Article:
# Solving an Asymmetrical Inequalities Problem: Seeking Light

Homework Statement
If x1+x2+x3...+xn=0 and x1^2+x2^2...+xn^2=1, with x1,x2,x3...,xn ∈ ℝ. What is the maximum value of x1^3+x2^3+...+xn^3?
Relevant Equations
I couldn't think of a way to solve this with MA greater than MG, but apparently I should use this, any other way is welcome
I'm obsessed with this problem and need some light, I've tried solving it using inequalities but there seems to be an asymmetry that's hard to deal with.

Welcome to PF!

Can you provide some context for your problem? is this from a math olympiad? where did you see this problem?

Can you show us what you tried?

What is MA and what is MG?

Right off the bat one asymmetry would be that the first equation in order to be zero must have some positive and negative ##x_i## numbers whereas the second one squares the ##x_i## numbers so they must all be positive.

Have you tried to see what if its just one number, then just two numbers, ...? to see if there's a trend?

Homework Statement:: If x1+x2+x3...+xn=0 and x1^2+x2^2...+xn^2=1, with x1,x2,x3...,xn ∈ ℝ. What is the maximum value of x1^3+x2^3+...+xn^3?
Relevant Equations:: I couldn't think of a way to solve this with MA greater than MG, but apparently I should use this, any other way is welcome

I'm obsessed with this problem and need some light, I've tried solving it using inequalities but there seems to be an asymmetry that's hard to deal with.
Have you checked for ##n=1## and ##n=2## to see where it leads you to?
Then ##n=3## probably behaves like the general case.

The general case is an ellipsoid ##\displaystyle{\sum_{k=1}^n x_k^2=1}## intersected by the plane ##\displaystyle{\sum_{k=1}^n x_k=0}.## This is a conic section of dimension ##n-1.## I assume an ellipsoid. Finally, we want to maximize the function ##f(x)=\displaystyle{\sum_{k=1}^n x_k^3}## on that ellipsoid. Looks, as if it could be done numerically, or by standard methods of analysis.

You can find useful techniques and theorems at

July 2021: Heron's theorem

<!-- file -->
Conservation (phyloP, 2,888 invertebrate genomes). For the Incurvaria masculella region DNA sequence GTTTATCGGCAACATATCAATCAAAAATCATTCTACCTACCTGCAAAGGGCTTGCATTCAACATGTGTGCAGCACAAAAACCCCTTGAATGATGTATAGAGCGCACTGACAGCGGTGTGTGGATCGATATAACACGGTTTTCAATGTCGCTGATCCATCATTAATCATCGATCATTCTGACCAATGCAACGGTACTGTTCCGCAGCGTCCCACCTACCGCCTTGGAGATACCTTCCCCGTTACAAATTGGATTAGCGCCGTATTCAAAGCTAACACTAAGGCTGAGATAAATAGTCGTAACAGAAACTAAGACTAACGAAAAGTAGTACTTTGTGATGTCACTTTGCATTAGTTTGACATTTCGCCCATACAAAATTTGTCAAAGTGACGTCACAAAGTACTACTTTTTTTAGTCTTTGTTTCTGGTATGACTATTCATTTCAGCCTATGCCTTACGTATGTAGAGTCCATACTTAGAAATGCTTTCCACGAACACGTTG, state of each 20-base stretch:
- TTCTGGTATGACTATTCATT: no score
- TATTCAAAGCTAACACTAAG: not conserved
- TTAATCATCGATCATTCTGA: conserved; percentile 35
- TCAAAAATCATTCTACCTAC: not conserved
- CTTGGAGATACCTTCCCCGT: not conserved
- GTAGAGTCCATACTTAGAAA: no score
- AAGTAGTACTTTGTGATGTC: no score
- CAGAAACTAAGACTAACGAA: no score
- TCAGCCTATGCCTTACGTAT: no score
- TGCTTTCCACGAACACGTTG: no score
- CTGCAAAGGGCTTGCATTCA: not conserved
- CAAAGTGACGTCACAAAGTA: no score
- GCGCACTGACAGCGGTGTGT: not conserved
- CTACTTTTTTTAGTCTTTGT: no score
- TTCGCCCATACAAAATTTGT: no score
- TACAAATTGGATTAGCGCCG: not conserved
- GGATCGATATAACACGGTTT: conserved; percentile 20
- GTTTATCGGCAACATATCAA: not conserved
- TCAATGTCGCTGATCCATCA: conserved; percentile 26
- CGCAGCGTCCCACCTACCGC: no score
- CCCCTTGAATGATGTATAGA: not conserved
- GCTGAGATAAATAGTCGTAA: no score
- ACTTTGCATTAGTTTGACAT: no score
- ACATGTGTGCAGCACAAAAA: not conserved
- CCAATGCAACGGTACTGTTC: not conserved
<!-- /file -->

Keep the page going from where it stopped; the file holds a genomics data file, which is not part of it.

January 2020: MacLaurin's identity, Newton's identity
December 2019: Nesbitt's identity, Mahler's identity

jedishrfu, Luckyroad21, MatinSAR and 1 other person
Welcome to PF!

Can you provide some context for your problem? is this from a math olympiad? where did you see this problem?

Can you show us what you tried?

What is MA and what is MG?

Right off the bat one asymmetry would be that the first equation in order to be zero must have some positive and negative ##x_i## numbers whereas the second one squares the ##x_i## numbers so they must all be positive.

Have you tried to see what if its just one number, then just two numbers, ...? to see if there's a trend?
I was challenged by a friend, MA would be the arithmetic mean and MG would be the geometric mean. So, through the analysis of the initial cases I conjectured that the solution would be something like x1=x2=x3=...=xn-1= -(n^2+n)^(-1/2) and xn= (1- 1/n)^(1/2), this conjecture is right for n=2 (trivial case) and n=3 (I analyzed the graph of the third degree polynomial that appears as a function of one of the variables when isolating it). Forgive the English, I'm very dumb and that's not my language.

To solve the elegant asymmetry, I took ai = 1/n + xi. (n^2-n)^(-1/2), such a transformation led me to non-negative real numbers such that:
a1+a2+a3...+an=1
It is
a1^2+a2^2+a3^2...+an^2= (n-1)^(-1). The problem is to get the maximum value of a1^3+a2^3+a3^3...+an^3.

\begin{align*}
1&=\sum_{k=1}^n x_k^2 = x_1^2+\sum_{k=2}^n x_k^2=\left(-\sum_{k=2}^n x_k\right)^2 +\sum_{k=2}^n x_k^2 = \sum_{i,j=2}^n x_i x_j +\sum_{k=2}^n x_k^2\\
&=\sum_{2\leq i<j\leq n}2x_i x_j+2\sum_{k=2}^n x_k^2 = 2 \sum_{2\leq i\leq j\leq n}x_i x_j
\end{align*}
Now set